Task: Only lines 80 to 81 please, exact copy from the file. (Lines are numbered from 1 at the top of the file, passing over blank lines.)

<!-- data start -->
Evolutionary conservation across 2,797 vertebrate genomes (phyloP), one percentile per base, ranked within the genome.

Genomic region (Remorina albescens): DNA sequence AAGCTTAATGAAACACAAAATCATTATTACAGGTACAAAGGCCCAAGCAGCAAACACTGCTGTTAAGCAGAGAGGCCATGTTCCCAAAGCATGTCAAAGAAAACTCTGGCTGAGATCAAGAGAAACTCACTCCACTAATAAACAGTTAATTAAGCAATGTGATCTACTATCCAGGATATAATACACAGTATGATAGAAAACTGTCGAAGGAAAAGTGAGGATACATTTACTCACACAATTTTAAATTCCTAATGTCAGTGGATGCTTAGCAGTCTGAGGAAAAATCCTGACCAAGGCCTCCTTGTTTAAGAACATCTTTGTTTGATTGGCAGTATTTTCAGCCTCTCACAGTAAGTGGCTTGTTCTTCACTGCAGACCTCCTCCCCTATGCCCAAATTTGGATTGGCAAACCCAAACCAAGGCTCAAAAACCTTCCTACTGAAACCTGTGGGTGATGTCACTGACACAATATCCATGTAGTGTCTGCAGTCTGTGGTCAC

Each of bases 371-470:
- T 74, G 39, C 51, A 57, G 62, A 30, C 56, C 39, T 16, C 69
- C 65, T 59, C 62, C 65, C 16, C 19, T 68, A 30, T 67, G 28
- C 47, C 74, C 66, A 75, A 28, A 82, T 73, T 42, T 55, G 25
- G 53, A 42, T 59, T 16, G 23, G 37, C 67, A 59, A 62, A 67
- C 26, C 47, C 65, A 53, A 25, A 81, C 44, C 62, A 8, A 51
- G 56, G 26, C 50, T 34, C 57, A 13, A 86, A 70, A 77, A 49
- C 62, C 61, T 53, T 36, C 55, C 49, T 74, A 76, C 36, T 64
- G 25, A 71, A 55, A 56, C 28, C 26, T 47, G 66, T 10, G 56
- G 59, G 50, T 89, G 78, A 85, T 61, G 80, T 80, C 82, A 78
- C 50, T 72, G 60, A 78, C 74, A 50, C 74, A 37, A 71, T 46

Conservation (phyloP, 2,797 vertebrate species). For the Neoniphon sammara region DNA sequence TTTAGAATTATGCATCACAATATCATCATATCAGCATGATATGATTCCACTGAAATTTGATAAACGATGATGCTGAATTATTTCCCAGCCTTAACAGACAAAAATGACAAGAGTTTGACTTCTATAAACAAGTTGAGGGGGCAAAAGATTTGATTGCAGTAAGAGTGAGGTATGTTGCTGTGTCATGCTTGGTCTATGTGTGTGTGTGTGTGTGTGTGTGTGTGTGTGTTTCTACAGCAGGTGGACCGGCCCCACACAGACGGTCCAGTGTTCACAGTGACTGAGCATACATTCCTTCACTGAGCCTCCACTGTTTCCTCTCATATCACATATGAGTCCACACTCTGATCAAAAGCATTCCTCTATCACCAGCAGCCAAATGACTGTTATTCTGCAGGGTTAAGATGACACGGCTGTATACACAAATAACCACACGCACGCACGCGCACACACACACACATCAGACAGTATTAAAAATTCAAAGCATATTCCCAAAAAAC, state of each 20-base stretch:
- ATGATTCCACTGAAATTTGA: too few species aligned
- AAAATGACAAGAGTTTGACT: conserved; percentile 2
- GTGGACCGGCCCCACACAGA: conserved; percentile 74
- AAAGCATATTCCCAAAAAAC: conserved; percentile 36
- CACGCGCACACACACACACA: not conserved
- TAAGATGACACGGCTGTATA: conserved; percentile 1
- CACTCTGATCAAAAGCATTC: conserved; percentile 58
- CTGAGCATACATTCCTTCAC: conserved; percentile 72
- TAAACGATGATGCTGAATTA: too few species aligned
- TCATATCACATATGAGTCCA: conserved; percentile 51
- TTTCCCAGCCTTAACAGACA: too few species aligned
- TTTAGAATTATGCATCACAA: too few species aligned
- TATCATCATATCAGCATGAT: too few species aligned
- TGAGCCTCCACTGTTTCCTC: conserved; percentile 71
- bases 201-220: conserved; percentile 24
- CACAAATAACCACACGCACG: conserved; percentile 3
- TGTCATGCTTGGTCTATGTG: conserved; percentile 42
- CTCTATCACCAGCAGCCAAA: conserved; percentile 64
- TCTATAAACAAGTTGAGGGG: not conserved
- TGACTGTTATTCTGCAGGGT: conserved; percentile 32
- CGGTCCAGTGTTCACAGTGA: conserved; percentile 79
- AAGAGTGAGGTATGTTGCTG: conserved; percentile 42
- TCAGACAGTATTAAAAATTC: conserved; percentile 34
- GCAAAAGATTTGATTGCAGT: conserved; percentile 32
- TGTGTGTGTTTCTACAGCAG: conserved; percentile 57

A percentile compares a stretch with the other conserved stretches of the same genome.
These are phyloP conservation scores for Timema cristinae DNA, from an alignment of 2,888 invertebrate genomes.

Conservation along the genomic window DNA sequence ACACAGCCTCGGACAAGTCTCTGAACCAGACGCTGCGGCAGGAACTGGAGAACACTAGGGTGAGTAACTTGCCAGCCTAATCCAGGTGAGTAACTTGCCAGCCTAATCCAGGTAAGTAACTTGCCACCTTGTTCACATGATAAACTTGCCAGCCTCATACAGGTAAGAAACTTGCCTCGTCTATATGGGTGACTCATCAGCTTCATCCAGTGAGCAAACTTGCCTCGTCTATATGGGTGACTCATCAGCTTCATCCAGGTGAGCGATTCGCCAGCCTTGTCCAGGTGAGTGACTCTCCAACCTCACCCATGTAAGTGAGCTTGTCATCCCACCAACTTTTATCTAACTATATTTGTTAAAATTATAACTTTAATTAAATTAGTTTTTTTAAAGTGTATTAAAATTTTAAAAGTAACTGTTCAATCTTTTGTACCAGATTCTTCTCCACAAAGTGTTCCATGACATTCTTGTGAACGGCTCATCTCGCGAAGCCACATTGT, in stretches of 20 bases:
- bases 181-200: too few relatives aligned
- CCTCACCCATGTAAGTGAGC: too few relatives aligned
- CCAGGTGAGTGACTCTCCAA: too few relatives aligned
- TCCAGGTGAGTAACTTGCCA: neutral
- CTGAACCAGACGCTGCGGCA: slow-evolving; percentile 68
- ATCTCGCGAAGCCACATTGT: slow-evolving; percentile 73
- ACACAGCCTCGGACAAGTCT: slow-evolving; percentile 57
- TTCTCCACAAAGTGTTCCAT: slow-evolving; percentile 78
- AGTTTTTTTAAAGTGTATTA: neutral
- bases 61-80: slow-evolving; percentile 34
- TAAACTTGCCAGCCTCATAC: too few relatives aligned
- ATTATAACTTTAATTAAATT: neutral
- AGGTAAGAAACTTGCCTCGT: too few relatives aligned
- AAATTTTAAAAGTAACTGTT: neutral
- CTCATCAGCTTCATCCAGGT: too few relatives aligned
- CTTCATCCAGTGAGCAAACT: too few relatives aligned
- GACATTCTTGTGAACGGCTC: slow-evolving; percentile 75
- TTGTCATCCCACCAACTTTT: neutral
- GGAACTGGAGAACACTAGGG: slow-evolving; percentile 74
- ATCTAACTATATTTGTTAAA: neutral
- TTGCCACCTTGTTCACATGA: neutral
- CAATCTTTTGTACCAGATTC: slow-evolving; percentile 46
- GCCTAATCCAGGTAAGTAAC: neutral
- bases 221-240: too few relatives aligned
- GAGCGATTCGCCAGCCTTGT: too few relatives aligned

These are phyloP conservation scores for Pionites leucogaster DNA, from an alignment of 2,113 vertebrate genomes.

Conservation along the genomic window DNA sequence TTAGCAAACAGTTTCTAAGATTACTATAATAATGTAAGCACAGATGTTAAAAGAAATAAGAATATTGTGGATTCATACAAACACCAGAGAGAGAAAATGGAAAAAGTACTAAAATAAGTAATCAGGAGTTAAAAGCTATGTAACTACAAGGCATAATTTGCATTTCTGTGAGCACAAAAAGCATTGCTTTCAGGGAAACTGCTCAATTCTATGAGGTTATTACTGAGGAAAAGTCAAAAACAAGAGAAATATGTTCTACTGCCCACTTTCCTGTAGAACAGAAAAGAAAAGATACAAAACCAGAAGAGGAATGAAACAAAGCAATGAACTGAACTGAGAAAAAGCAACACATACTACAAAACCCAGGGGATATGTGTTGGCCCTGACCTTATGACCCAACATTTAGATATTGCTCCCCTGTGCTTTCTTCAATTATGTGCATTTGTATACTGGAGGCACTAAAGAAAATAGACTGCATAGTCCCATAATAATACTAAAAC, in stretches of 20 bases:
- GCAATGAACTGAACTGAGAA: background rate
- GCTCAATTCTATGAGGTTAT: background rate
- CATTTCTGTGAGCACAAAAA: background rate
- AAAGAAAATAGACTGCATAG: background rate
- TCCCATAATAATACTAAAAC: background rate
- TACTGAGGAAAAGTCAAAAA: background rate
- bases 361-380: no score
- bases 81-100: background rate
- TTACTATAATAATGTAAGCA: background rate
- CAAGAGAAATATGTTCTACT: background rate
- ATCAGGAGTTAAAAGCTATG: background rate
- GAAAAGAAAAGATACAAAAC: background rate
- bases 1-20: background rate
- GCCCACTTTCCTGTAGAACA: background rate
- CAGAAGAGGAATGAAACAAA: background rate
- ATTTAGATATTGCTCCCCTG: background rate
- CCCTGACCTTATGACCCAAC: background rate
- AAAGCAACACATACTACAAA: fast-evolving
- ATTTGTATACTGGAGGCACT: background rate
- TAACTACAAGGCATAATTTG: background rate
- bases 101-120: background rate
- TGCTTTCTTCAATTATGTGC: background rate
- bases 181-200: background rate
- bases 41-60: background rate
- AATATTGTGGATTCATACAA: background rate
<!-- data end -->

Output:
- ATCAGGAGTTAAAAGCTATG: background rate
- GAAAAGAAAAGATACAAAAC: background rate